2005). As discussed in Chapter 5, it is likely that variations in the levels of tobacco control activities among the states also account for some of these variations in smoking prevalence. It is widely accepted that California’s lower prevalence is attributable at least in part to the intensity of tobacco control efforts in that state (CDC 1996). Kuiper and colleagues (2005) present evidence that comprehensive state programs reduce the prevalence of smoking among adults and adolescents at the state and national levels. Jemal and colleagues (2003) examined comprehensive smoking cessation programs among 33 states and found that the intensity of the program had a very large negative correlation with the prevalence of current smoking (r = −0.81, p < 0.0001) and a large positive correlation with the quit rate (r = 0.82, p < 0.0001) among adults ages 30 to 39 years. The impact of comprehensive state tobacco control programs is discussed in more detail in Chapter 5 of this report.
States with a high prevalence of smoking among adults also have high rates of smokers who made no attempt to change their behavior in the last year (Burns and Warner 2003), suggesting that environment plays a role in sustaining smoking behavior or promoting cessation efforts.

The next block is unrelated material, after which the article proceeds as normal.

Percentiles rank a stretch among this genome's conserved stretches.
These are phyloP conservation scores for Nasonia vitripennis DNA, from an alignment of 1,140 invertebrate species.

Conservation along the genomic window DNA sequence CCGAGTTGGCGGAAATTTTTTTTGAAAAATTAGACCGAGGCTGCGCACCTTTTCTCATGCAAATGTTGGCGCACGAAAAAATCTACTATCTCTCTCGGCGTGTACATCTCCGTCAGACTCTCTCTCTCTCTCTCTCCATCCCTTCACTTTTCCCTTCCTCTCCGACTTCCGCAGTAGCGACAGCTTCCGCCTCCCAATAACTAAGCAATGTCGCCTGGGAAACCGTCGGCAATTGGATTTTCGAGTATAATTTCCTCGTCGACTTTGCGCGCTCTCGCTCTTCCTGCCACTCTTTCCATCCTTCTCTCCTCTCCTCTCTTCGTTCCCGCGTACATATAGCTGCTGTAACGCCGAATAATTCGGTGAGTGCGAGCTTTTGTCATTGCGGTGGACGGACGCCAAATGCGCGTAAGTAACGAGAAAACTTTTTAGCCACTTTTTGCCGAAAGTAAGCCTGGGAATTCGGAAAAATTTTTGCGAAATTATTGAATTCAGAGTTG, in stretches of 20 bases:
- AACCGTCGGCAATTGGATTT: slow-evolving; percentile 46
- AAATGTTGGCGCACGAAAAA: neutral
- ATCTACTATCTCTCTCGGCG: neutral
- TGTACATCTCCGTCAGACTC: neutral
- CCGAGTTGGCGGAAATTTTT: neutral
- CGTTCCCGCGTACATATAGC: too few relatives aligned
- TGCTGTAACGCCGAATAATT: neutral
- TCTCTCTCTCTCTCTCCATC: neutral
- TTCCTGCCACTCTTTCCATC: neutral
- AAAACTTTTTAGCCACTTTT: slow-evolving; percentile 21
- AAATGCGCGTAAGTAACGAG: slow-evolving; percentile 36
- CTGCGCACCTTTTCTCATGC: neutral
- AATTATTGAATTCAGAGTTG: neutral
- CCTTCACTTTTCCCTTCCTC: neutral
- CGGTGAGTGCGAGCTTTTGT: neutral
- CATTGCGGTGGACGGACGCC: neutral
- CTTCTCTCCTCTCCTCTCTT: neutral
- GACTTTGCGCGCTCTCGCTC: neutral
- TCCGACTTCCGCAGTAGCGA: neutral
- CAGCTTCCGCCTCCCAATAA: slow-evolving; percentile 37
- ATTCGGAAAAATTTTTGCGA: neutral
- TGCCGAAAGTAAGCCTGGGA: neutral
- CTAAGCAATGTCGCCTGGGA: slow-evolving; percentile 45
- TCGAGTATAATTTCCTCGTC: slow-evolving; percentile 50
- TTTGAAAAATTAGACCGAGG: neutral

Several recent studies have documented a relationship between mental illness and smoking among adults and adolescents (Black et al. 1999; Lasser et al. 2000; Upadhyaya et al. 2002). As used by Lasser and colleagues (2000), the term “mental illness” in this context is defined very broadly to include major depression, bipolar disorder, dysthymia, panic disorder, agoraphobia, social phobia, simple phobia, generalized anxiety disorder, alcohol abuse, alcohol dependence, drug abuse, drug dependence, antisocial personality, conduct disorder, or nonaffective psychosis (Lasser et al. 2000). Adults who currently experience symptoms of these disorders smoke more than 44 percent of the cigarettes consumed in the United States (Lasser et al. 2000). Lasser and colleagues also found that adults with a lifetime history of mental illness (broadly defined as above) were more likely to be current smokers than adults with no history of mental illness. Adults with mental illnesses manifesting within the past month were the most likely to smoke and the least likely to quit. Figure 1-16 compares the smoking prevalence and cessation rates by mental illness status. The study also revealed that those with a larger number of mental illness comorbidities have a greater likelihood of smoking and a greater tendency to smoke heavily.
Although the prevalence of smoking among adults continues a 40-year decline, some recent trends suggestive of a flattening in rates of adult smok-